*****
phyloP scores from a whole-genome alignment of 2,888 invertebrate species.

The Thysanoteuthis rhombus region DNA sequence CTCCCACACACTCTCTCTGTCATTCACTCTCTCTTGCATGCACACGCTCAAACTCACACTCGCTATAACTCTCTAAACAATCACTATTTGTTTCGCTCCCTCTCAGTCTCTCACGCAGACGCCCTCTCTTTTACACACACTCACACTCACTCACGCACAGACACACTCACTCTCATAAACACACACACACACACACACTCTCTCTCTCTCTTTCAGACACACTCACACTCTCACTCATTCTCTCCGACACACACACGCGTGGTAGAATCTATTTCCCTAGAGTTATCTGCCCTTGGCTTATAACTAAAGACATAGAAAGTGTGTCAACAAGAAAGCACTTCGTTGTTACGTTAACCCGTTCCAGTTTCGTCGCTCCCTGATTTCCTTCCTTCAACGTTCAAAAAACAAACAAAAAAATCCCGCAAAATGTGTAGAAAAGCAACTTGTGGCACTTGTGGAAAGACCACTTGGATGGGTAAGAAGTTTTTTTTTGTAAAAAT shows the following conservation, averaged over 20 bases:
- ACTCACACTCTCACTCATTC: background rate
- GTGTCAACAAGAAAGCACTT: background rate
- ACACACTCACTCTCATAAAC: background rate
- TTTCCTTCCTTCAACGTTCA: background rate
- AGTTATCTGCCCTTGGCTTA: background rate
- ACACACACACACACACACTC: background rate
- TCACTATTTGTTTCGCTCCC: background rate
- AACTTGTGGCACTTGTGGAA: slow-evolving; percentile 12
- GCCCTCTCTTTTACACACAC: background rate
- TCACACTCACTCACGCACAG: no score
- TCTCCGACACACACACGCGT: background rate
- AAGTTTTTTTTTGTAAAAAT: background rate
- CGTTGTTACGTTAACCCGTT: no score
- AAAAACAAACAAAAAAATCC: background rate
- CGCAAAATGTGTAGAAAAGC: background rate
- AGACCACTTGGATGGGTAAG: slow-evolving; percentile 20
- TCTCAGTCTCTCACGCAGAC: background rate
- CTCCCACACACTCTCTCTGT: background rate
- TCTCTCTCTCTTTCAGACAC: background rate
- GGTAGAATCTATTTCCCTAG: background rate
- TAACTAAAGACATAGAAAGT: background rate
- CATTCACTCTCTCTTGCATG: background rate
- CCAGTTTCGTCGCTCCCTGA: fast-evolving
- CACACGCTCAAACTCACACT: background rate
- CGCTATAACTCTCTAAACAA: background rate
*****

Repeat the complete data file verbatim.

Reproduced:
phyloP scores from a whole-genome alignment of 2,888 invertebrate species.

The Thysanoteuthis rhombus region DNA sequence CTCCCACACACTCTCTCTGTCATTCACTCTCTCTTGCATGCACACGCTCAAACTCACACTCGCTATAACTCTCTAAACAATCACTATTTGTTTCGCTCCCTCTCAGTCTCTCACGCAGACGCCCTCTCTTTTACACACACTCACACTCACTCACGCACAGACACACTCACTCTCATAAACACACACACACACACACACTCTCTCTCTCTCTTTCAGACACACTCACACTCTCACTCATTCTCTCCGACACACACACGCGTGGTAGAATCTATTTCCCTAGAGTTATCTGCCCTTGGCTTATAACTAAAGACATAGAAAGTGTGTCAACAAGAAAGCACTTCGTTGTTACGTTAACCCGTTCCAGTTTCGTCGCTCCCTGATTTCCTTCCTTCAACGTTCAAAAAACAAACAAAAAAATCCCGCAAAATGTGTAGAAAAGCAACTTGTGGCACTTGTGGAAAGACCACTTGGATGGGTAAGAAGTTTTTTTTTGTAAAAAT shows the following conservation, averaged over 20 bases:
- ACTCACACTCTCACTCATTC: background rate
- GTGTCAACAAGAAAGCACTT: background rate
- ACACACTCACTCTCATAAAC: background rate
- TTTCCTTCCTTCAACGTTCA: background rate
- AGTTATCTGCCCTTGGCTTA: background rate
- ACACACACACACACACACTC: background rate
- TCACTATTTGTTTCGCTCCC: background rate
- AACTTGTGGCACTTGTGGAA: slow-evolving; percentile 12
- GCCCTCTCTTTTACACACAC: background rate
- TCACACTCACTCACGCACAG: no score
- TCTCCGACACACACACGCGT: background rate
- AAGTTTTTTTTTGTAAAAAT: background rate
- CGTTGTTACGTTAACCCGTT: no score
- AAAAACAAACAAAAAAATCC: background rate
- CGCAAAATGTGTAGAAAAGC: background rate
- AGACCACTTGGATGGGTAAG: slow-evolving; percentile 20
- TCTCAGTCTCTCACGCAGAC: background rate
- CTCCCACACACTCTCTCTGT: background rate
- TCTCTCTCTCTTTCAGACAC: background rate
- GGTAGAATCTATTTCCCTAG: background rate
- TAACTAAAGACATAGAAAGT: background rate
- CATTCACTCTCTCTTGCATG: background rate
- CCAGTTTCGTCGCTCCCTGA: fast-evolving
- CACACGCTCAAACTCACACT: background rate
- CGCTATAACTCTCTAAACAA: background rate